There are two sides to this year's recovery quilt. So many stories are told in just a few words.
A week ago, Holly Cekala says her brother died as a result of his addiction to alcohol.
"My daughter and I made a quilt square last year at the rally and this was in memory of my niece and nephew. Both of those kids died of an overdose a year apart from each other," she said.
"Addiction touches everyone and whether it be a loved one or a friend or a coworker it really does affect everyone so the possibility of people getting better and doing well should make everybody smile."
And Cekala has reason to smile. She's in long-term recovery.
And that's the reason for National Recovery Month, to instill hope while remembering those who lost their way.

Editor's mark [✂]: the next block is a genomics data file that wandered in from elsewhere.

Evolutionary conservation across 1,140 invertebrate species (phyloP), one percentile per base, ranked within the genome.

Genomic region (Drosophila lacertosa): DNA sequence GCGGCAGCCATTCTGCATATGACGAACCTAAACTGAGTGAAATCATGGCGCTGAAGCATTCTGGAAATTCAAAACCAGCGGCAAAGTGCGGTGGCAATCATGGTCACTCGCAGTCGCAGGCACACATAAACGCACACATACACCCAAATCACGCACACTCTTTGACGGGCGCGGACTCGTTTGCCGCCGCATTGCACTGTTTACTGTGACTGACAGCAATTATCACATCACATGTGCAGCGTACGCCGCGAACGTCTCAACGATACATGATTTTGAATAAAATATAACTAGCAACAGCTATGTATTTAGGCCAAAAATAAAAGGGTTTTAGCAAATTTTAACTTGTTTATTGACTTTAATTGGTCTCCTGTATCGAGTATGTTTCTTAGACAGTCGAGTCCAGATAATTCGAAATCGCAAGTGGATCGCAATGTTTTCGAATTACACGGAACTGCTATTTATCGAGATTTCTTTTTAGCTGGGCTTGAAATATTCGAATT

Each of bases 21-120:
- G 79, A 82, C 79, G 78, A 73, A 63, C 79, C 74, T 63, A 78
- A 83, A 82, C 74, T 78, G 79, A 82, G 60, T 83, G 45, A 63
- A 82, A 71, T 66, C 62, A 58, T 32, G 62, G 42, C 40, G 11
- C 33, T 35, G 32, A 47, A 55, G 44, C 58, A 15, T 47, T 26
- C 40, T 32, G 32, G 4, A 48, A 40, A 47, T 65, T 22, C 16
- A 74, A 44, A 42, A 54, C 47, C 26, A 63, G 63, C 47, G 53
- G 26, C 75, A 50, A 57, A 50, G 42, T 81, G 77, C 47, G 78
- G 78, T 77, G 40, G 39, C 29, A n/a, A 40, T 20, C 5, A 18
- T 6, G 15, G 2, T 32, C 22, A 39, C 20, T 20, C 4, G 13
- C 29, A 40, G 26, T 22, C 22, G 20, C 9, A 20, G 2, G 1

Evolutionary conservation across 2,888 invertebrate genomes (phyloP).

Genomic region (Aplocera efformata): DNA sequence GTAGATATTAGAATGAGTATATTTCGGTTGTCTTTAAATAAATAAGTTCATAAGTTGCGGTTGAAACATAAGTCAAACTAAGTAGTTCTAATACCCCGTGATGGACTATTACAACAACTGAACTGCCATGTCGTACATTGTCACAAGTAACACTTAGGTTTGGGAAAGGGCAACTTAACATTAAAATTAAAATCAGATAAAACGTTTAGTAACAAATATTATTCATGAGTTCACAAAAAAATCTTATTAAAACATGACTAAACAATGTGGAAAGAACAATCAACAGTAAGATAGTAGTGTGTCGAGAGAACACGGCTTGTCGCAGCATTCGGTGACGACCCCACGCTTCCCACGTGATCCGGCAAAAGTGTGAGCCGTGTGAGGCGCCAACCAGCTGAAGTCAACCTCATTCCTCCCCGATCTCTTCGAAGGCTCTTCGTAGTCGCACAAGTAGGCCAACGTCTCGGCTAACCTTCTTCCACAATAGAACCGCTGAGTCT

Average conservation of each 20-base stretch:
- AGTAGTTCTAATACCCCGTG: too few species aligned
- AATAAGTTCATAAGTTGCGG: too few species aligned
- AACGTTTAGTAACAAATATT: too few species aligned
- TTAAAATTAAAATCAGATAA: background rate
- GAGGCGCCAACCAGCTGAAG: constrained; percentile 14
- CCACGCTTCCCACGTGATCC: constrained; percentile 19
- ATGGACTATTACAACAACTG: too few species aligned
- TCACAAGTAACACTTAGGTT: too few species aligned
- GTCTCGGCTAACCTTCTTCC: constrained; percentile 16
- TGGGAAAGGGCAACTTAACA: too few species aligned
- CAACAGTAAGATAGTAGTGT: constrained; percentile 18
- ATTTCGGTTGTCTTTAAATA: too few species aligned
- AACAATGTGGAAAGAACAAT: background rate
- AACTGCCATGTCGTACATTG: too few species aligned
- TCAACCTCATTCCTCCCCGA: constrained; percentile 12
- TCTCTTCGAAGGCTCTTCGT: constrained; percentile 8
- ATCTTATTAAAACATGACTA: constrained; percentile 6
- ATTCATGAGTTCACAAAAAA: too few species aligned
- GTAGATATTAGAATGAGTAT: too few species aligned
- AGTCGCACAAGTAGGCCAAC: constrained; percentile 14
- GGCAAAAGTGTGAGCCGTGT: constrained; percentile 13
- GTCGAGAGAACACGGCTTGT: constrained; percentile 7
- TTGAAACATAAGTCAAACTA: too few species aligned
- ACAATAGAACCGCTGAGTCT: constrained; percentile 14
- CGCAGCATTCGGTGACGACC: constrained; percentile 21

"Recovery is not only possible. It's probable," said Jim Gillen.
Gillen should know. He's in long-term recovery and the organizer of the kickoff at Roger Williams Medical Center.
"Roger Williams has been a huge partner over the years. A lot of people have launched their recovery journey at Center 1 at Roger Williams," he said.
"It takes a lot of perseverance because it doesn't happen easily to most people. There's a lot of standing up, falling down, standing up, falling down," said Dr. Vincent Marcaccio of Roger Williams Medical Center.
The third time was the charm for Cekala.
"I would say the key is to stay motivated. If it doesn't work the first time, don't stop trying. Try, try again," she said.
Rhode Island has accomplished so much in its recovery efforts that it will play host to the national Rally4Recovery.
"This is a big deal. We're expecting about 12,000 people," Gillen said.
The national rally is scheduled for Sept. 21 at WaterFire.